…Because it must be time for a big life change…

I have this habit of not blogging until there is some big family announcement to make. And, well, today is no exception.

It’s big and it’s exciting and is beautiful and it’s scary…and it’s, well, all the things.

But most of all, it is fulfillment of our deepest hearts desires. It is an invitation to step out of our comfort zone and to do something big and bold and important. It is an opportunity to do something we have been called to.


On June 1, Brandon will begin a new job as Director of Content and Distribution for Redeemer City to City based in New York City. You can find out more about the organization here.

In short, Brandon will get to be a part of training and equipping pastors to plant churches all over the world in very secular, hard to reach places. And, of course, there’s so much more to it than that. But, that’s easier to explain in person!

For the 11 years that Brandon and I have been married, we have dreamed about planting a church in this type of place. So with this move, we get to not only help with this mission around the world, but we are eager to join a church plant in New York City. And we will get to be a part of a big vision that started with Tim Keller and has reached cities around the world.

And, friends, I can’t even tell you how our hearts are bursting with this news. We know that nothing will be perfect with this transition, and that there will be good and not-so-good days ahead of us. But the calling and vision of City to City has been worked in our hearts and we just can’t wait to be a part of it.

And all that would be enough to make us go. But this move also hits something a little deeper for me.

One of my deepest hearts desires has been for my children to have a piece of what I grew up with in Singapore. And, while, I am always encouraging those around me to ask for big things from God and to trust him to fulfill them…I could never bring myself to ask about this one. I had decided that it was something that I could sacrifice. It was something that I pushed down and out of the way. I grieved it, but rarely acknowledged it.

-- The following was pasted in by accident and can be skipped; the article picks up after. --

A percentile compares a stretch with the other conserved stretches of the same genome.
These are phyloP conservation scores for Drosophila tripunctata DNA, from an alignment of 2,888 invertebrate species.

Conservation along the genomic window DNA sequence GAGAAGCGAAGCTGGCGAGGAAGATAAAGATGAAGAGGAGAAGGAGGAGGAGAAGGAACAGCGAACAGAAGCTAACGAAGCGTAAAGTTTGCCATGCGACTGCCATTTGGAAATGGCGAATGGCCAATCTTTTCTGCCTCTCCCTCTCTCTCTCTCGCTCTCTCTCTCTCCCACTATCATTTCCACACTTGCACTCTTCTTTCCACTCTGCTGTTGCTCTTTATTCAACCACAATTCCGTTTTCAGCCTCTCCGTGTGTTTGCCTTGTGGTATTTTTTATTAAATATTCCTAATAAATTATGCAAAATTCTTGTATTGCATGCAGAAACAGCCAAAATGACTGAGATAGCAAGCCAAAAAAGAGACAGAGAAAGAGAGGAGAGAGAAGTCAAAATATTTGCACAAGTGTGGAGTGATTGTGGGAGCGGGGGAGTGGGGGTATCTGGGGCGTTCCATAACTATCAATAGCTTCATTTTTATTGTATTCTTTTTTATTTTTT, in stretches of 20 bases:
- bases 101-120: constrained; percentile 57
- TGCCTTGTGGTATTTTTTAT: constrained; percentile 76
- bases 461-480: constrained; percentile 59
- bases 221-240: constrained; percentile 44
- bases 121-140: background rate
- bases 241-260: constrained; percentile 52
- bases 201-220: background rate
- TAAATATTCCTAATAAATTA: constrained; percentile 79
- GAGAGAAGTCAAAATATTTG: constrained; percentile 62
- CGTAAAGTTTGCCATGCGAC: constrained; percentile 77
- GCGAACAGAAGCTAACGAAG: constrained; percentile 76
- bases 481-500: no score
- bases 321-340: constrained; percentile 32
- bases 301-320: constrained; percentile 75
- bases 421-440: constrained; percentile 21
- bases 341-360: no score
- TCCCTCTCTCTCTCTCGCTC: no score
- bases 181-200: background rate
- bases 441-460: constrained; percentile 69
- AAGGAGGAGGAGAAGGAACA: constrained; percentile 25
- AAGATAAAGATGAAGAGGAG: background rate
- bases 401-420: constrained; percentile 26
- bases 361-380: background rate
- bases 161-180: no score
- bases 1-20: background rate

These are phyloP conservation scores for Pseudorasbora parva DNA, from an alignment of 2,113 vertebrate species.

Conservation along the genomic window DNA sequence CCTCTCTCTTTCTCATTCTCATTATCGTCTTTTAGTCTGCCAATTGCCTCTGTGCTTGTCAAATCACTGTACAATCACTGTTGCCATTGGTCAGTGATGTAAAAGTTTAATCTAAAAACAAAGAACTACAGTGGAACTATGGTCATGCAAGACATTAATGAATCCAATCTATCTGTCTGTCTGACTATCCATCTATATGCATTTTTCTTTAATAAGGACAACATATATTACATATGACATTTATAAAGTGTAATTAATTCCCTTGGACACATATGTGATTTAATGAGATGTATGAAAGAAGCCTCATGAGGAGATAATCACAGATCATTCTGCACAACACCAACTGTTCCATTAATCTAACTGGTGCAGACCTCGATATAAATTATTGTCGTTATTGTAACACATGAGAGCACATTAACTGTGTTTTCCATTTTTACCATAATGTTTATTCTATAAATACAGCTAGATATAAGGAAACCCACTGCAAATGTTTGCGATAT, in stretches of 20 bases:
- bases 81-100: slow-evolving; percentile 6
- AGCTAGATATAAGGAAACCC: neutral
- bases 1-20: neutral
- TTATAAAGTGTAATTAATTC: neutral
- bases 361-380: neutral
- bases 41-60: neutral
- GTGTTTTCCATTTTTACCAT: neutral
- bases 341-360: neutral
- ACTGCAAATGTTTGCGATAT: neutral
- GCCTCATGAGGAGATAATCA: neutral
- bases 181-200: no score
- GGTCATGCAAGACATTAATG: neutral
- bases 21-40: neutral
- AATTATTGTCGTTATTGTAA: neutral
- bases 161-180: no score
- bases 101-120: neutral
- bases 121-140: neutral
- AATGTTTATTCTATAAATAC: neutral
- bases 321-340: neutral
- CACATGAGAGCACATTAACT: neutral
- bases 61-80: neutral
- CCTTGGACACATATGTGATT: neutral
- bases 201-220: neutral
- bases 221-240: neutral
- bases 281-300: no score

And then Brandon began to talk with Mark Reynolds at City to City about this position… and I began to see this dream come to life. I began to see flesh on those bones. I began to see before me that God was fulfilling something he had whispered to my heart a long time ago.

And what better way for a dream to be fulfilled, then with a job that seems tailor made for my husband and his calling, gifts, and abilities. And with an organization whose calling has been worked in our hearts and minds.

So, here we go. There are a lot of things in front us as we prepare for this transition. We are selling our house, our cars and most of our stuff. And we are looking at schools and neighborhoods. But, we are also preparing to leave this place.

We have been trusted with much in our time in Conway. There is never a perfect time to leave, of course, but we increasingly sense God’s provision in transitioning these places that we love to new leadership. And, of course, we are committed to doing everything in our power to help these places not skip a beat. But we are also confidant God will take care of OBU at New Life Church, of NLC School of Ministry, and of Pediatrics Plus Developmental Preschool. We love these places. We have been honored by their trust in us as leaders. And we are confidant is the legacy they will continue to build.

And, well, I guess it’s it. Let me close by saying that we covet your prayers. We ask for your patience as we balance a lot of things in the next few months (and therefore do a poor job as friends). And we hope to spend time with many before we leave.

Let the adventure begin!



A whole new kind of family

One year ago today we woke up in our home as a family of four for the very first time.

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Eliza was born early in the morning on June 28 and it took a week for the state of Oklahoma to let us leave. It was a stressful week with a lot of the unpredicted things coming up.